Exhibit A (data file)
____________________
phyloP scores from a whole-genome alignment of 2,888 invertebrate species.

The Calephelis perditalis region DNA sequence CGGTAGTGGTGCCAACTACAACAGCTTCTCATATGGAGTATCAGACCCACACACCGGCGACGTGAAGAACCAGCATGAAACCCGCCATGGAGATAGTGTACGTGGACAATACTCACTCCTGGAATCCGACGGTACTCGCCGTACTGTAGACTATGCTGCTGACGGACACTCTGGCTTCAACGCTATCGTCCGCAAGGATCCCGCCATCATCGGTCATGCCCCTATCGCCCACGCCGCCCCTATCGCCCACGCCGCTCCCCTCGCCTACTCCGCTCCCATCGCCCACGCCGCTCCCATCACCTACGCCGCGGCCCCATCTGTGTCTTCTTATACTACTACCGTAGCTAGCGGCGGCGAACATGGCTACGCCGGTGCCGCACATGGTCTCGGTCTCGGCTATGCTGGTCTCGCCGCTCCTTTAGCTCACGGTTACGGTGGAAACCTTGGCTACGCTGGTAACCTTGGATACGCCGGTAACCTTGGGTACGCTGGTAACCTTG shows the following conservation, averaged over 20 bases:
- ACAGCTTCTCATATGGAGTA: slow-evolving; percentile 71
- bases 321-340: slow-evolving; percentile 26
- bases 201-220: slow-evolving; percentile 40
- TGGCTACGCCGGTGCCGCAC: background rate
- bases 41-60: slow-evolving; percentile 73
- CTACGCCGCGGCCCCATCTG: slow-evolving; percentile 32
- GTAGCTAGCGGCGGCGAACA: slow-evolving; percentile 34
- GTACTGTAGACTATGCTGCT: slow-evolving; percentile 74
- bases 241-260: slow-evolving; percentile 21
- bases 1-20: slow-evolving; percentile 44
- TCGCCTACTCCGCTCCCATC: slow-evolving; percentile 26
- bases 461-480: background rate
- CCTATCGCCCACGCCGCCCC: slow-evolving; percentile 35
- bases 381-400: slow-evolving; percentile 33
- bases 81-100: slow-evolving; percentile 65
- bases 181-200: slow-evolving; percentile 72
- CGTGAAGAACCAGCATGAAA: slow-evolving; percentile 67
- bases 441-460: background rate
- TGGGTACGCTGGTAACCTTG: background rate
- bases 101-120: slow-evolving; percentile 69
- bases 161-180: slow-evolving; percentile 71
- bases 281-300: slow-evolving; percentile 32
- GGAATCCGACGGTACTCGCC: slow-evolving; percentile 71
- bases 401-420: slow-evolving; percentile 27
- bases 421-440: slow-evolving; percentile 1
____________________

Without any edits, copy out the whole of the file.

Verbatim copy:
phyloP scores from a whole-genome alignment of 2,888 invertebrate species.

The Calephelis perditalis region DNA sequence CGGTAGTGGTGCCAACTACAACAGCTTCTCATATGGAGTATCAGACCCACACACCGGCGACGTGAAGAACCAGCATGAAACCCGCCATGGAGATAGTGTACGTGGACAATACTCACTCCTGGAATCCGACGGTACTCGCCGTACTGTAGACTATGCTGCTGACGGACACTCTGGCTTCAACGCTATCGTCCGCAAGGATCCCGCCATCATCGGTCATGCCCCTATCGCCCACGCCGCCCCTATCGCCCACGCCGCTCCCCTCGCCTACTCCGCTCCCATCGCCCACGCCGCTCCCATCACCTACGCCGCGGCCCCATCTGTGTCTTCTTATACTACTACCGTAGCTAGCGGCGGCGAACATGGCTACGCCGGTGCCGCACATGGTCTCGGTCTCGGCTATGCTGGTCTCGCCGCTCCTTTAGCTCACGGTTACGGTGGAAACCTTGGCTACGCTGGTAACCTTGGATACGCCGGTAACCTTGGGTACGCTGGTAACCTTG shows the following conservation, averaged over 20 bases:
- ACAGCTTCTCATATGGAGTA: slow-evolving; percentile 71
- bases 321-340: slow-evolving; percentile 26
- bases 201-220: slow-evolving; percentile 40
- TGGCTACGCCGGTGCCGCAC: background rate
- bases 41-60: slow-evolving; percentile 73
- CTACGCCGCGGCCCCATCTG: slow-evolving; percentile 32
- GTAGCTAGCGGCGGCGAACA: slow-evolving; percentile 34
- GTACTGTAGACTATGCTGCT: slow-evolving; percentile 74
- bases 241-260: slow-evolving; percentile 21
- bases 1-20: slow-evolving; percentile 44
- TCGCCTACTCCGCTCCCATC: slow-evolving; percentile 26
- bases 461-480: background rate
- CCTATCGCCCACGCCGCCCC: slow-evolving; percentile 35
- bases 381-400: slow-evolving; percentile 33
- bases 81-100: slow-evolving; percentile 65
- bases 181-200: slow-evolving; percentile 72
- CGTGAAGAACCAGCATGAAA: slow-evolving; percentile 67
- bases 441-460: background rate
- TGGGTACGCTGGTAACCTTG: background rate
- bases 101-120: slow-evolving; percentile 69
- bases 161-180: slow-evolving; percentile 71
- bases 281-300: slow-evolving; percentile 32
- GGAATCCGACGGTACTCGCC: slow-evolving; percentile 71
- bases 401-420: slow-evolving; percentile 27
- bases 421-440: slow-evolving; percentile 1